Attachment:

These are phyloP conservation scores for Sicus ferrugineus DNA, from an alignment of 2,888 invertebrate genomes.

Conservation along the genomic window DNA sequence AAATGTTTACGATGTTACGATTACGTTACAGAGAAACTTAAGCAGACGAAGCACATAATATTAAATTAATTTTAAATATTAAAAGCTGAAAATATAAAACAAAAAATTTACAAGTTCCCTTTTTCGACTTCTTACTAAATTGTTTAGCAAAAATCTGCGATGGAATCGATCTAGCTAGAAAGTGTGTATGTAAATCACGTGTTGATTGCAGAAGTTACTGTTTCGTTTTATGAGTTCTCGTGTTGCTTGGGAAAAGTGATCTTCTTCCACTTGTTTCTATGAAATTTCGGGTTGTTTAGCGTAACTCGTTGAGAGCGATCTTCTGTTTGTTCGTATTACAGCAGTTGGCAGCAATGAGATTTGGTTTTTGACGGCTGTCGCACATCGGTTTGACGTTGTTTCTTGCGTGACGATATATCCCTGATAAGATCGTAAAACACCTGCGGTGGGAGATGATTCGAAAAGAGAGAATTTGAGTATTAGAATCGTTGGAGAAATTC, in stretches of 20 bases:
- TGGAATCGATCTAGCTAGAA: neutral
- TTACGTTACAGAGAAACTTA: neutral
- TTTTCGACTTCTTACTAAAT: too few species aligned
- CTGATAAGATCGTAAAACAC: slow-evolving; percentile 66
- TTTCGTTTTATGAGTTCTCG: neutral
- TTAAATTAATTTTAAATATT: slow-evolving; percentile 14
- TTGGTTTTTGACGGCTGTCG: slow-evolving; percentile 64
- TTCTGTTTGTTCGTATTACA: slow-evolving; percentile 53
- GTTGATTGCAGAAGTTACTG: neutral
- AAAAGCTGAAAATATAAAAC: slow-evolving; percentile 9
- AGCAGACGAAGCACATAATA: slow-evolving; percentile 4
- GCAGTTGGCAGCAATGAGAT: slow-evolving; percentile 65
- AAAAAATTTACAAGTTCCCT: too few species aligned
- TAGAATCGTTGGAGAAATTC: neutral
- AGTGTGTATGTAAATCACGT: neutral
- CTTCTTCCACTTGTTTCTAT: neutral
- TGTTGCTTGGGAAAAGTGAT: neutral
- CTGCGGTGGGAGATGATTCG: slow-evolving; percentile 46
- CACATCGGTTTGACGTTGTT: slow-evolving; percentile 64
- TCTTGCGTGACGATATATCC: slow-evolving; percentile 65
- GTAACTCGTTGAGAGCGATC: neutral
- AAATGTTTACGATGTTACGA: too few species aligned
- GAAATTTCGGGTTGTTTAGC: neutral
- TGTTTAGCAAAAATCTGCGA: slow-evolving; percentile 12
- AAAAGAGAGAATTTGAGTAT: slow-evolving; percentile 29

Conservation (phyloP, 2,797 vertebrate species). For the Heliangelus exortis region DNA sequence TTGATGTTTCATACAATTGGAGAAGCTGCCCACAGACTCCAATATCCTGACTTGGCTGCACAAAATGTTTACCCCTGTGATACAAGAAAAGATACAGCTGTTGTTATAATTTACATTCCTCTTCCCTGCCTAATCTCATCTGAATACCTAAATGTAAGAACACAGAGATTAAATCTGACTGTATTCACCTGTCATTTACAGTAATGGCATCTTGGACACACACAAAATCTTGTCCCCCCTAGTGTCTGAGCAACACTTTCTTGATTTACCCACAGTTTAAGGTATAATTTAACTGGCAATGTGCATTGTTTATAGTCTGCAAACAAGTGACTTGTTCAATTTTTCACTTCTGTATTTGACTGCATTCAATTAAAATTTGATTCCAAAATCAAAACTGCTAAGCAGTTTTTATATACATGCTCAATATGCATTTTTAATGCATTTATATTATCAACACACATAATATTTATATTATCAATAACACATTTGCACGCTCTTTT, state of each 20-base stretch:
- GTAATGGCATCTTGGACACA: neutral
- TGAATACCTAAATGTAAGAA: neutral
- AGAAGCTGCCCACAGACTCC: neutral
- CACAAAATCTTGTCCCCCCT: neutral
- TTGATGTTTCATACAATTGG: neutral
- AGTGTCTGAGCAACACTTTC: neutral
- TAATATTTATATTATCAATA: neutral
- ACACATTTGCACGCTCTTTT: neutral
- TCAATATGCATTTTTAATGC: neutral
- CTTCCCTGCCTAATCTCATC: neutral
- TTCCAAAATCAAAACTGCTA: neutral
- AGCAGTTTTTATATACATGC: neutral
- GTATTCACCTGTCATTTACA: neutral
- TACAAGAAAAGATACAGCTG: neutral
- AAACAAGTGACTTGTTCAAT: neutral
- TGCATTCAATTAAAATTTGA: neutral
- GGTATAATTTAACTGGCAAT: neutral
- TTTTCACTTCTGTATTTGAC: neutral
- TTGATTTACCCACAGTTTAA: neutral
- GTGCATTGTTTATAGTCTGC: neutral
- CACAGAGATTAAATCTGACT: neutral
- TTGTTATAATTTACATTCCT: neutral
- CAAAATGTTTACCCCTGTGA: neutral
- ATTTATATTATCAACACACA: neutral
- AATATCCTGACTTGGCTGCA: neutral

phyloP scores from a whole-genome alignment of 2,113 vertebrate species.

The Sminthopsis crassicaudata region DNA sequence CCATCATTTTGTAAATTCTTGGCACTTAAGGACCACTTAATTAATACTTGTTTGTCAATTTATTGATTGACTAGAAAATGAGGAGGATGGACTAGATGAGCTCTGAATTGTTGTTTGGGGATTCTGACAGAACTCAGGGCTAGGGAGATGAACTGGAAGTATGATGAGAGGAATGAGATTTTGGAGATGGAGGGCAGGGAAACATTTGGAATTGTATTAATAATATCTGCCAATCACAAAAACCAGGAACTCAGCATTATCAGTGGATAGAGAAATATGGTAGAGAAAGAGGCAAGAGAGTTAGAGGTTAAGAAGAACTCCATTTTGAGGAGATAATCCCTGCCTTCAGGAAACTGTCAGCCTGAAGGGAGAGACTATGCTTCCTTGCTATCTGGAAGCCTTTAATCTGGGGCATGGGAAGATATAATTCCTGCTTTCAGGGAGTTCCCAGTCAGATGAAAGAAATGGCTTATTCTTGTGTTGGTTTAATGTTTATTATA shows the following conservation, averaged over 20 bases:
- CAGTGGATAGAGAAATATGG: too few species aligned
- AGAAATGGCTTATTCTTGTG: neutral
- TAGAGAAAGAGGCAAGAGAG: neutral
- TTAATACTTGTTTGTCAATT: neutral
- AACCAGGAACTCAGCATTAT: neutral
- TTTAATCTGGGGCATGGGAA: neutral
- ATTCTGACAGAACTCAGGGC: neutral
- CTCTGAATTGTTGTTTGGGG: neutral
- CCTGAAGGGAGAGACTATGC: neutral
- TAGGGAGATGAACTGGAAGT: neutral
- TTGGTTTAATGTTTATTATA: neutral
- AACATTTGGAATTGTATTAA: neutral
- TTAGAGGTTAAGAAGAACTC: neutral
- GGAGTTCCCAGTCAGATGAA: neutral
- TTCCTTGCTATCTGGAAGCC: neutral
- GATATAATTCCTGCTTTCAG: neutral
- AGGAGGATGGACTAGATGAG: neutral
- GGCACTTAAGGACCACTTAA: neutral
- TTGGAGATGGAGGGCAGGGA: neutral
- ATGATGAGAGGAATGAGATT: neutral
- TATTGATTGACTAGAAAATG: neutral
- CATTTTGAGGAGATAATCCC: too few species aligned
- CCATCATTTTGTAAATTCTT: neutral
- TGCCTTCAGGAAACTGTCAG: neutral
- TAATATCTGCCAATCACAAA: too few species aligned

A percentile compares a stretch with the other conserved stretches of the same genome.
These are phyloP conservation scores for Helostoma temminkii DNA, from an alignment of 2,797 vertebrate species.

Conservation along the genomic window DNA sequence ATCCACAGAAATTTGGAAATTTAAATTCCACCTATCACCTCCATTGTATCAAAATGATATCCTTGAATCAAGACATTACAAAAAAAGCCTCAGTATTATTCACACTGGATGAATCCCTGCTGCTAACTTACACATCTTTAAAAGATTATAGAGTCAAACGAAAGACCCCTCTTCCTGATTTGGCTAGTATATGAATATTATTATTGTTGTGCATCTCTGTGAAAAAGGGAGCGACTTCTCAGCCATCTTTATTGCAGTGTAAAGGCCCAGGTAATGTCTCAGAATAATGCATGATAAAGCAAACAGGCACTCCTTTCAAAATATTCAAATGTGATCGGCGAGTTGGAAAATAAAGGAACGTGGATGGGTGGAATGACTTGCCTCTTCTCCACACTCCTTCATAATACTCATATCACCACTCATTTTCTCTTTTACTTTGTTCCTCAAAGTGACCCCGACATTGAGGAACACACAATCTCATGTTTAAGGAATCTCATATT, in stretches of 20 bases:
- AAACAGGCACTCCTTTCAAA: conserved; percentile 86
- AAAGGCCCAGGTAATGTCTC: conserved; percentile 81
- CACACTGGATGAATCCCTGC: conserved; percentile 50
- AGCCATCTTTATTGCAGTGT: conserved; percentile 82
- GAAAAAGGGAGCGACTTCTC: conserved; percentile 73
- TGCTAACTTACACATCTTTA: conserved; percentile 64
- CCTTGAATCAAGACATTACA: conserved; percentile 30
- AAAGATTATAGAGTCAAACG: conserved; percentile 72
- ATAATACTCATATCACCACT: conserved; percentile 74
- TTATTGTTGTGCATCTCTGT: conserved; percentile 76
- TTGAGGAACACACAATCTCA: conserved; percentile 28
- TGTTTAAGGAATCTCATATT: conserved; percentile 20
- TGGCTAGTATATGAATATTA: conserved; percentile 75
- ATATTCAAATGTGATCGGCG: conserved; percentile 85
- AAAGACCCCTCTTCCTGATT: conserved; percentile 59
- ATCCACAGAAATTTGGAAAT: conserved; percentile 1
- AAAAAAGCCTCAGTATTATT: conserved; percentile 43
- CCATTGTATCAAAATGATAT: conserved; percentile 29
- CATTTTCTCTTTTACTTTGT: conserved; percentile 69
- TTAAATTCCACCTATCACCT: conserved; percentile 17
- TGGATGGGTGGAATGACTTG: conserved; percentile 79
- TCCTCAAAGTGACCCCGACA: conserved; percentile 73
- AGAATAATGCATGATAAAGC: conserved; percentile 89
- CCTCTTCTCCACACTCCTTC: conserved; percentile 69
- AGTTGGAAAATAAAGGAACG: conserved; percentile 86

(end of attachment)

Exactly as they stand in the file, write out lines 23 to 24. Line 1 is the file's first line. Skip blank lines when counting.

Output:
- GTAACTCGTTGAGAGCGATC: neutral
- AAATGTTTACGATGTTACGA: too few species aligned